The best of EcoWatch, right in your inbox. Sign up for our email newsletter!
Trump EPA 'Cooks the Books' to Hide Benefits of Clean Power Plan
It appears that the Trump administration has seriously underestimated the costly toll of climate change in its efforts to repeal the Clean Power Plan (CPP) based on a new document released Tuesday by the U.S. Environmental Protection Agency (EPA).
The 198-page proposed analysis shows the supposed costs and benefits of undoing the Obama-era climate policy. However, as the Washington Post reported, the document shows that the Scott Pruitt-led EPA puts the cost of one ton of emissions of carbon dioxide between $1 and $6 in the year 2020—a dramatic decrease of the previous administration's 2020 estimate of $45.
This figure is known as the "social cost of carbon"—or the public cost of burning fossil fuels—which guides current energy regulations and possible future mitigation policies.
So how did the Trump EPA get this tiny figure? Mostly by considering the cost of carbon within the U.S., rather than around the world, the Post reported.
"Pruitt has tried to cook the books on science and economics to hide the Clean Power Plan's enormous climate and public health benefits," wrote Kevin Steinberger and Starla Yeh, analysts at the Natural Resources Defense Council's Climate & Clean Air program.
"By only examining domestic costs, Pruitt also pretends that climate impacts in the rest of the world will have no secondary effect on the United States. This ignores the warnings of the Department of Defense, which calls climate change a 'threat multiplier.'"
The 2015 Clean Power Plan, which cuts carbon dioxide emissions from the nation's power plants, was not just designed to protect the environment but also to protect human health. Breathing in toxic air pollution from the burning of fossil fuels in known to put people at risk for premature death and other serious health effects like lung cancer, asthma attacks, cardiovascular damage, and developmental and reproductive harm.
Eighteen prominent national health and medical associations, including the American Lung Association, the American Academy of Pediatrics, and the National Medical Association, criticized Pruitt's plan to reverse the CPP as expensive.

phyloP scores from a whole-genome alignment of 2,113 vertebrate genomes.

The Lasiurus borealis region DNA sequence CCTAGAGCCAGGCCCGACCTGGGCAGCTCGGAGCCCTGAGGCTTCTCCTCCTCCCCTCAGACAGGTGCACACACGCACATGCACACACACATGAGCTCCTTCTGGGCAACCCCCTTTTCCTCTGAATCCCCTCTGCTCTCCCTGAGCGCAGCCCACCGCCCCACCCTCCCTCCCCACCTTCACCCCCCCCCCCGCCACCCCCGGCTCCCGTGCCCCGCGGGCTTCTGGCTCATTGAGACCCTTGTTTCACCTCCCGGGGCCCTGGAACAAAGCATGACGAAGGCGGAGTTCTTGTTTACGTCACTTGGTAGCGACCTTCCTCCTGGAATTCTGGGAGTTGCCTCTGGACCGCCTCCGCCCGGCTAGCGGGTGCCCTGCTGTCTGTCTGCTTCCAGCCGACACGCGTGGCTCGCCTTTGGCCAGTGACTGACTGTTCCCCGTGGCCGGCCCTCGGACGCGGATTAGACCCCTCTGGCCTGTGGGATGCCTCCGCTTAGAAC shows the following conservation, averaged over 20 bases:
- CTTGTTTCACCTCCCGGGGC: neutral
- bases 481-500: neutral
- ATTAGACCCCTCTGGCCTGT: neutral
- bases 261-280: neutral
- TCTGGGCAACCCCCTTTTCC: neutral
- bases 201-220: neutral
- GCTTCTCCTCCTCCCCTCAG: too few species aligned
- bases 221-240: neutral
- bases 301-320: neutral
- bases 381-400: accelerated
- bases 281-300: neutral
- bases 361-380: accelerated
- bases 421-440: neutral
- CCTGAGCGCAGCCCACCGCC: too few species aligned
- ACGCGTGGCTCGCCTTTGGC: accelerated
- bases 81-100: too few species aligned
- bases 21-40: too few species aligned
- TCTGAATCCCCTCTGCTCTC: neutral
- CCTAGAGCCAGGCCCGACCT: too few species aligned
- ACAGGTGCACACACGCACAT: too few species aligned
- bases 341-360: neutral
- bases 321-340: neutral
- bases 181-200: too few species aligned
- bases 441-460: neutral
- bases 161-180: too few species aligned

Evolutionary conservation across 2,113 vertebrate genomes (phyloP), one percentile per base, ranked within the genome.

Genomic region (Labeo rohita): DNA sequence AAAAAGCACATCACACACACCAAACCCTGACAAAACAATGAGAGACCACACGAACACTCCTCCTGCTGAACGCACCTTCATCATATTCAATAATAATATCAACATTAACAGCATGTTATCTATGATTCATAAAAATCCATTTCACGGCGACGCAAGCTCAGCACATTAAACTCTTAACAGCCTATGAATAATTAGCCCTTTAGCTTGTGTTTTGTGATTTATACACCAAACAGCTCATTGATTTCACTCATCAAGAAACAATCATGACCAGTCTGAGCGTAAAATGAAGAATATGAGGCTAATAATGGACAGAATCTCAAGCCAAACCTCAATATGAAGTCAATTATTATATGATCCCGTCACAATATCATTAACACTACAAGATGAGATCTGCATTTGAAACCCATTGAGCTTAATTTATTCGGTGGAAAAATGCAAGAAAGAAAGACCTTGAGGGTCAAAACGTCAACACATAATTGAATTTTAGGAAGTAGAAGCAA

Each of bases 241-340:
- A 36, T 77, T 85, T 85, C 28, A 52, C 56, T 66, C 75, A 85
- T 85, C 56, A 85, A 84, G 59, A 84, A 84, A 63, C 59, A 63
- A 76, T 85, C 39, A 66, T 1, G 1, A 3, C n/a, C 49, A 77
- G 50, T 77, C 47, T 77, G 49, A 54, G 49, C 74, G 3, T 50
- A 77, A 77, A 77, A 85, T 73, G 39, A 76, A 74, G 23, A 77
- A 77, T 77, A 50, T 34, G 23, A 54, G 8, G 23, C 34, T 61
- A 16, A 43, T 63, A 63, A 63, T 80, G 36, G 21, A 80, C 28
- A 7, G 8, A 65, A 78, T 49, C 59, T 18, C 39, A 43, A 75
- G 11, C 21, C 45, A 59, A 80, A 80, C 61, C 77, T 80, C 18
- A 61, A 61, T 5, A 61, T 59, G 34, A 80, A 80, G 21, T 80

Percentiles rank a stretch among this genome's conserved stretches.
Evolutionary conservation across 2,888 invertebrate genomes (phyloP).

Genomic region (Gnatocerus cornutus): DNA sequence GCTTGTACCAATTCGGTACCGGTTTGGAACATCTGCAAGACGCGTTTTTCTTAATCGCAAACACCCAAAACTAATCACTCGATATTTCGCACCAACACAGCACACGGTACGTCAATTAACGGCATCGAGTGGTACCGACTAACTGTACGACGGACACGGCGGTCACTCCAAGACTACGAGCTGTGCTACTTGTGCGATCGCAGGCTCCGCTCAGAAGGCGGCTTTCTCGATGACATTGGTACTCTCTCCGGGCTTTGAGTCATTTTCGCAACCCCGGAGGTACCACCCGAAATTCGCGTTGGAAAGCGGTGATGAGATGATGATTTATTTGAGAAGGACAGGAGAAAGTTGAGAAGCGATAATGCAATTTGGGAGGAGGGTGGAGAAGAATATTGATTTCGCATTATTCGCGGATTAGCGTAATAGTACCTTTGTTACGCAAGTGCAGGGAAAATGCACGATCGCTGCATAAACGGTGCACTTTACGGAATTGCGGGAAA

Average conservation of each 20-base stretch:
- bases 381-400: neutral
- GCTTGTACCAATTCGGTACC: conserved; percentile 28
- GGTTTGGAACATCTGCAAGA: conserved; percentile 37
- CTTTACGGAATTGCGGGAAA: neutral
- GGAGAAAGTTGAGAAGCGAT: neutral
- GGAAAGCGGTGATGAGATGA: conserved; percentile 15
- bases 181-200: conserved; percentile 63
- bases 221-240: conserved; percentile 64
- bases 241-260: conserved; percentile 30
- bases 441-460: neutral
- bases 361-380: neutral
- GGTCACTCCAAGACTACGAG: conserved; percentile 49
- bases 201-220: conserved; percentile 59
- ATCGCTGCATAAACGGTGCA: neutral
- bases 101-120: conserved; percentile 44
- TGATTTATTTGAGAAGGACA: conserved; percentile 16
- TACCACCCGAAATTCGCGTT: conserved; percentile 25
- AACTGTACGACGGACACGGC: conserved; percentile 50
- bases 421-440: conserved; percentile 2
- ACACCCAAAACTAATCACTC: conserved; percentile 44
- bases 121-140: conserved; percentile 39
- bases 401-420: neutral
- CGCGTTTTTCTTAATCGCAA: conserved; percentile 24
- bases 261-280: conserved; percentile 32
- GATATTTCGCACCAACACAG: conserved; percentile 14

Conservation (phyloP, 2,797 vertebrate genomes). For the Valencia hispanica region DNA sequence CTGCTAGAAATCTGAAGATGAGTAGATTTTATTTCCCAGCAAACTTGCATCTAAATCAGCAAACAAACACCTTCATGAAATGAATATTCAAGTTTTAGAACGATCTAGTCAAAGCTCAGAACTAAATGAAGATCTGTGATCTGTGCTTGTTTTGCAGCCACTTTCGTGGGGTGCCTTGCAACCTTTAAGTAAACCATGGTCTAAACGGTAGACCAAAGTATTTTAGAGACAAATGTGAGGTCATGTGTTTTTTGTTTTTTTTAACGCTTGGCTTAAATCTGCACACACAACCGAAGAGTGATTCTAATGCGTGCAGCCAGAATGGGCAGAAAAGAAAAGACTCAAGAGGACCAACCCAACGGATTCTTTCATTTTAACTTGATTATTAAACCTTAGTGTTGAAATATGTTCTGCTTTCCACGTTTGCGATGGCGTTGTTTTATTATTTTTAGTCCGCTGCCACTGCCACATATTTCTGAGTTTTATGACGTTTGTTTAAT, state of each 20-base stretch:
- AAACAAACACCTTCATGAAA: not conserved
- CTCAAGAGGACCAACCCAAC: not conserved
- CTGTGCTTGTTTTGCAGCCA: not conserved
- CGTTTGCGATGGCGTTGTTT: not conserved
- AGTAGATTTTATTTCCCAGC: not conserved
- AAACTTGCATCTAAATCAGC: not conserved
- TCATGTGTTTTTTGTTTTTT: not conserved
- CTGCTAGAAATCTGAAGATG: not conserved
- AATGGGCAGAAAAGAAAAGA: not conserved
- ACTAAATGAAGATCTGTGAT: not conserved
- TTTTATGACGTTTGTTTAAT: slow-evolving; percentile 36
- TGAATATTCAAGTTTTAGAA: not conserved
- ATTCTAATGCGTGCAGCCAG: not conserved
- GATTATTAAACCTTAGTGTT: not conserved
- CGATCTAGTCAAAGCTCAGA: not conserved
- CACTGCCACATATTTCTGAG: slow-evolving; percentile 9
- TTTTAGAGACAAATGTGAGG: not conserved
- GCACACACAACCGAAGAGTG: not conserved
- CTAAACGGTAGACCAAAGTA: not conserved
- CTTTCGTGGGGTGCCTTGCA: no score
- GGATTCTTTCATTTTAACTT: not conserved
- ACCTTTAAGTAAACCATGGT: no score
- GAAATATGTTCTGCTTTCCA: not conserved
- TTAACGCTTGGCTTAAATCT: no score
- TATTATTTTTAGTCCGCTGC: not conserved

"The longer our nation's leaders postpone action to clean up carbon pollution and other greenhouse gases, the more severe the health costs will be," they said in a joint statement.
Steinberger and Yeh note that the Clean Power Plan would produce "tremendous climate and public health benefits that far outweigh its costs," with climate protection and health benefits running to the tune of $34 to $54 billion by 2030. Even when you subtracting the costs of meeting the CPP goals, the net benefits range from $26 to $45 billion, they added.
The EPA defended its proposal and accused the previous administration of faulty math.
"The facts are that the Obama administration's estimates and analysis of costs and benefits was, in multiple areas, highly uncertain and/or controversial," an agency spokesman told the Post.
"The previous administration compared domestic costs against its estimate of global climate benefits," the spokesman continued. "The proposed repeal also presents a scenario looking specifically at domestic climate impacts. EPA is tasked with protecting the environment and human health of this nation, and our alternative analysis reflects that. This administration also returns to long-standing OMB practice by using appropriate discount rates to compare apples to apples when estimating the current value of future scenarios."
But Steinberger and Yeh argue:
"Scott Pruitt effectively engages in outright climate denial by deflating the benefits of climate action, using two methods: (1) ignoring the global impacts of climate change, choosing instead to only account for the impacts in the U.S, and (2) by discounting the well-being of future generations. After his comments earlier this year denying man-made climate change, it should come as no surprise that Pruitt has instructed his Agency to hide the costs of climate change from the public.
Pruitt's attempt to sweep under the rug the harm our pollution causes the rest of the world is wrong for numerous reasons. It's inconsistent with our values. Just as we don't tolerate pollution from one state harming people in another, we know it's wrong for pollution from one country to cause harm in another."
EcoWatch Daily Newsletter
By Paul Brown
When countries run short of food, they need to find solutions fast, and one answer can be urban farming.
By Lakshmi Magon
This year, three studies showed that humor is useful for engaging the public about climate change. The studies, published in The Journal of Science Communication, Comedy Studies and Science Communication, added to the growing wave of scientists, entertainers and politicians who agree.
By Tara Lohan
If I were to open my refrigerator, the origins of most of the food wouldn't be too much of a mystery — the milk, cheese and produce all come from relatively nearby farms. I can tell from the labels on other packaged goods if they're fair trade, non-GMO or organic.
By Mark Hertsgaard and Kyle Pope
Some good news, for a change, about climate change: When hundreds of newsrooms focus their attention on the climate crisis, all at the same time, the public conversation about the problem gets better: more prominent, more informative, more urgent.